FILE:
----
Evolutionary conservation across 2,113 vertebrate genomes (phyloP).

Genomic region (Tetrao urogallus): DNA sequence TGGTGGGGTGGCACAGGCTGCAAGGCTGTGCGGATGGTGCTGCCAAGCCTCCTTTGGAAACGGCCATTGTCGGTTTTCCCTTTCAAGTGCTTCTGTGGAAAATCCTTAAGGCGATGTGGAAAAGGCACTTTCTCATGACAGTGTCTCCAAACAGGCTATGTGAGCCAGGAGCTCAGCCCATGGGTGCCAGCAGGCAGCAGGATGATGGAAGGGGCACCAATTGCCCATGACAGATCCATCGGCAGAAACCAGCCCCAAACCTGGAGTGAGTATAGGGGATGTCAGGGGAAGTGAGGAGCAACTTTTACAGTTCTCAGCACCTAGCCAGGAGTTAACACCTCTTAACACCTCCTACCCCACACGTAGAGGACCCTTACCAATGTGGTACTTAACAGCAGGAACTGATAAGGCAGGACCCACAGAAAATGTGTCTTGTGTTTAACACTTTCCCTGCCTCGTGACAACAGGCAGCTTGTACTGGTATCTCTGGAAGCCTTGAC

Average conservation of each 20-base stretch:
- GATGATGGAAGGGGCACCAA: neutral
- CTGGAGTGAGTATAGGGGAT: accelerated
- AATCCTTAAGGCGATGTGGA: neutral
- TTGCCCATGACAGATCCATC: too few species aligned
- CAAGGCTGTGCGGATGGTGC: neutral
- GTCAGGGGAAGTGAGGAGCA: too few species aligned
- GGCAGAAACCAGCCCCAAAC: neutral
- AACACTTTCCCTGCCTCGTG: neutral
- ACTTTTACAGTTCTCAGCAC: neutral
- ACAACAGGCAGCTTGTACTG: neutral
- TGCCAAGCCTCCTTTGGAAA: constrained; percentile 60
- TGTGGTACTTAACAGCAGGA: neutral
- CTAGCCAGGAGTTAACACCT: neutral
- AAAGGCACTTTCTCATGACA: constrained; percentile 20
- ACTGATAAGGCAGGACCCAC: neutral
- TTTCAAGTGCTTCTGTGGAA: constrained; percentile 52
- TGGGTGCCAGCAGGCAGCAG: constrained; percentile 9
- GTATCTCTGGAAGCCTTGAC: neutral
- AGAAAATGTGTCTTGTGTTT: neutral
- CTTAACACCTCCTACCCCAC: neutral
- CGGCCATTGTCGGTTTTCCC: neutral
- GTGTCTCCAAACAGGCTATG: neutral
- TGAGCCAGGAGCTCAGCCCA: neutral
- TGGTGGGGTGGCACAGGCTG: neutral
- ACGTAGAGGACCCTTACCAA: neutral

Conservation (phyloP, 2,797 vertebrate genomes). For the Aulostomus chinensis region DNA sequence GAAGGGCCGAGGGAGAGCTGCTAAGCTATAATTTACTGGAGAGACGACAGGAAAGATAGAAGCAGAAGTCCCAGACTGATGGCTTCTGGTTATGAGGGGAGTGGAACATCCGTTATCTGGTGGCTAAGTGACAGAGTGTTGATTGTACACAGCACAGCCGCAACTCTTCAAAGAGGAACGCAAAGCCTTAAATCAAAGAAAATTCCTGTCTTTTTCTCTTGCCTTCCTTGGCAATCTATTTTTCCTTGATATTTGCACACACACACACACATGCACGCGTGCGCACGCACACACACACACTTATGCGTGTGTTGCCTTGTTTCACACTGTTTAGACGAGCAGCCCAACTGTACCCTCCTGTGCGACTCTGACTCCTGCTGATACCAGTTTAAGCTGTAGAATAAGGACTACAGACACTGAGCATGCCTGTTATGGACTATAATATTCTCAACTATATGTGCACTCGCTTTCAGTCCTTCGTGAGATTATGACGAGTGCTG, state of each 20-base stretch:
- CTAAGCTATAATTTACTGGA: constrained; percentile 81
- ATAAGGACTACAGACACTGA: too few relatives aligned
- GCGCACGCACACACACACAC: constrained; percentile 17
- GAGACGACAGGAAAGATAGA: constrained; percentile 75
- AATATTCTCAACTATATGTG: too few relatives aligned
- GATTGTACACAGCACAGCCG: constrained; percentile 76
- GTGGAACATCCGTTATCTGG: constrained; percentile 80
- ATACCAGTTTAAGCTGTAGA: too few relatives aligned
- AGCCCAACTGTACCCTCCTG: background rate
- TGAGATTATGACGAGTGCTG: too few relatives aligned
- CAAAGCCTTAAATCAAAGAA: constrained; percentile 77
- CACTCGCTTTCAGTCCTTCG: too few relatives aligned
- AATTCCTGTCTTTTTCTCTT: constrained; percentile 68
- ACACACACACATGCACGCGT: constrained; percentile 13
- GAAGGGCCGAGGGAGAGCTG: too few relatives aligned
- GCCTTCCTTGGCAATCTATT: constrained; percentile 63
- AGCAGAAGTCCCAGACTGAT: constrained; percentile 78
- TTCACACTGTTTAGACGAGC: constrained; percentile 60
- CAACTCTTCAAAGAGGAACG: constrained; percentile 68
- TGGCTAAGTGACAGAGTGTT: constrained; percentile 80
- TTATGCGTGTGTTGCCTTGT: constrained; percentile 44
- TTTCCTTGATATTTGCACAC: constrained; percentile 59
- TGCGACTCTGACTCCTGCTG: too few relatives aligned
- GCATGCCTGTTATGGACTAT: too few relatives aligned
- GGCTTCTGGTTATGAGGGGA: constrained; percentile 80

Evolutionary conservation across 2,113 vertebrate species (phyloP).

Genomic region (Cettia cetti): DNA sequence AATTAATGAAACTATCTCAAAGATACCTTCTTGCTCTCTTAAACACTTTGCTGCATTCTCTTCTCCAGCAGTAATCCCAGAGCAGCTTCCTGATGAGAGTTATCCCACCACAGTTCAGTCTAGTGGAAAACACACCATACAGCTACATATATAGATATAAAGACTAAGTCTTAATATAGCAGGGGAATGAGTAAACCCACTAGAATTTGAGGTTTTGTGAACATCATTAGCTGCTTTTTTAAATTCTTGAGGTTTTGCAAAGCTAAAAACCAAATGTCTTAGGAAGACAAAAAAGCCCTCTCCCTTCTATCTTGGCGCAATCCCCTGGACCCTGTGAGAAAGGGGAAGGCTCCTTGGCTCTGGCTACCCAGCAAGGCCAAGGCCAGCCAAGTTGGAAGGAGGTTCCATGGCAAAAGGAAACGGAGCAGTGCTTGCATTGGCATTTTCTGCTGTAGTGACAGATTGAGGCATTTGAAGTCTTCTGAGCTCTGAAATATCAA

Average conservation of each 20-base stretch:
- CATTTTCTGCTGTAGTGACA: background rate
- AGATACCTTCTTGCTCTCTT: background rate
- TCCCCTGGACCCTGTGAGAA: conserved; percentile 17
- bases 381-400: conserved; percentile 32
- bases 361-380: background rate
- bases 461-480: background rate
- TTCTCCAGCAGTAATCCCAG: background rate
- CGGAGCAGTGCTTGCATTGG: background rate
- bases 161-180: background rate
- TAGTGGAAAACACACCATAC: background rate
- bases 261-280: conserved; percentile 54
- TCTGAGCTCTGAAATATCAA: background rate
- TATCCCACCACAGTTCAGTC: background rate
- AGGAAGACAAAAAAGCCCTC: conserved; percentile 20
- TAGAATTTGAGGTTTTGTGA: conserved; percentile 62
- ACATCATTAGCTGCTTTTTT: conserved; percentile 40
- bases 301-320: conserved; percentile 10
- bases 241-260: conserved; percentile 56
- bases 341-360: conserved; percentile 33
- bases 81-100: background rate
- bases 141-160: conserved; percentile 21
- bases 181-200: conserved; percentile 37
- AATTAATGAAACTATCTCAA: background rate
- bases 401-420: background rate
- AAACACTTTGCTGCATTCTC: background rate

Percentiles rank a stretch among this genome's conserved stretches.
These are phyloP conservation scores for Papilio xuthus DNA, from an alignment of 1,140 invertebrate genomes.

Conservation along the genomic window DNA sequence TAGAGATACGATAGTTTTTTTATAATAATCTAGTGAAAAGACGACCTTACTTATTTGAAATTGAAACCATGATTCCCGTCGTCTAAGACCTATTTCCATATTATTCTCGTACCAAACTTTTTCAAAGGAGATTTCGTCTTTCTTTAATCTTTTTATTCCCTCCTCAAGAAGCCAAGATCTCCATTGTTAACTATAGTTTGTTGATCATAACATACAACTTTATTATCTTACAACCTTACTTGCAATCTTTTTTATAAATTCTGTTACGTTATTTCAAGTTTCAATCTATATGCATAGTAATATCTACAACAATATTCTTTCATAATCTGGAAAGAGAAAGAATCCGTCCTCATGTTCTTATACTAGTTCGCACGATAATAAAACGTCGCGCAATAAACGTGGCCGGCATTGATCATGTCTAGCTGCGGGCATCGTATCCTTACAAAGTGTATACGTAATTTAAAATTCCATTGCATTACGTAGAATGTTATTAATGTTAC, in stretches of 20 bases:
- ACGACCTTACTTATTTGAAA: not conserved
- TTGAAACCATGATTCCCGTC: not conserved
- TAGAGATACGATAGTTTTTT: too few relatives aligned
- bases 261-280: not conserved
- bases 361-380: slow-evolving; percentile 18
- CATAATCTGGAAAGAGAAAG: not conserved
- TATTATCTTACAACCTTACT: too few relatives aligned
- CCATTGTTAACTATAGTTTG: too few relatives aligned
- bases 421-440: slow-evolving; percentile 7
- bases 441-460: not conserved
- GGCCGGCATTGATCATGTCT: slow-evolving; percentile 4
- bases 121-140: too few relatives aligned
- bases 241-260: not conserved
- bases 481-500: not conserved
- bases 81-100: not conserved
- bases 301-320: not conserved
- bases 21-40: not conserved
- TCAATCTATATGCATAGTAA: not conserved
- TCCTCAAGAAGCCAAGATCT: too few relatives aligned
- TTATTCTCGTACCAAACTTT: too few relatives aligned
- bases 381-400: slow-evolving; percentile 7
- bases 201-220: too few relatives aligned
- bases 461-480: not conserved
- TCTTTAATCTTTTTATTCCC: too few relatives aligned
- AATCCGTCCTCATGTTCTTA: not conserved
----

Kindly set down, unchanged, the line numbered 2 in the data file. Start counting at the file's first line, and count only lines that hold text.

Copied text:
Genomic region (Tetrao urogallus): DNA sequence TGGTGGGGTGGCACAGGCTGCAAGGCTGTGCGGATGGTGCTGCCAAGCCTCCTTTGGAAACGGCCATTGTCGGTTTTCCCTTTCAAGTGCTTCTGTGGAAAATCCTTAAGGCGATGTGGAAAAGGCACTTTCTCATGACAGTGTCTCCAAACAGGCTATGTGAGCCAGGAGCTCAGCCCATGGGTGCCAGCAGGCAGCAGGATGATGGAAGGGGCACCAATTGCCCATGACAGATCCATCGGCAGAAACCAGCCCCAAACCTGGAGTGAGTATAGGGGATGTCAGGGGAAGTGAGGAGCAACTTTTACAGTTCTCAGCACCTAGCCAGGAGTTAACACCTCTTAACACCTCCTACCCCACACGTAGAGGACCCTTACCAATGTGGTACTTAACAGCAGGAACTGATAAGGCAGGACCCACAGAAAATGTGTCTTGTGTTTAACACTTTCCCTGCCTCGTGACAACAGGCAGCTTGTACTGGTATCTCTGGAAGCCTTGAC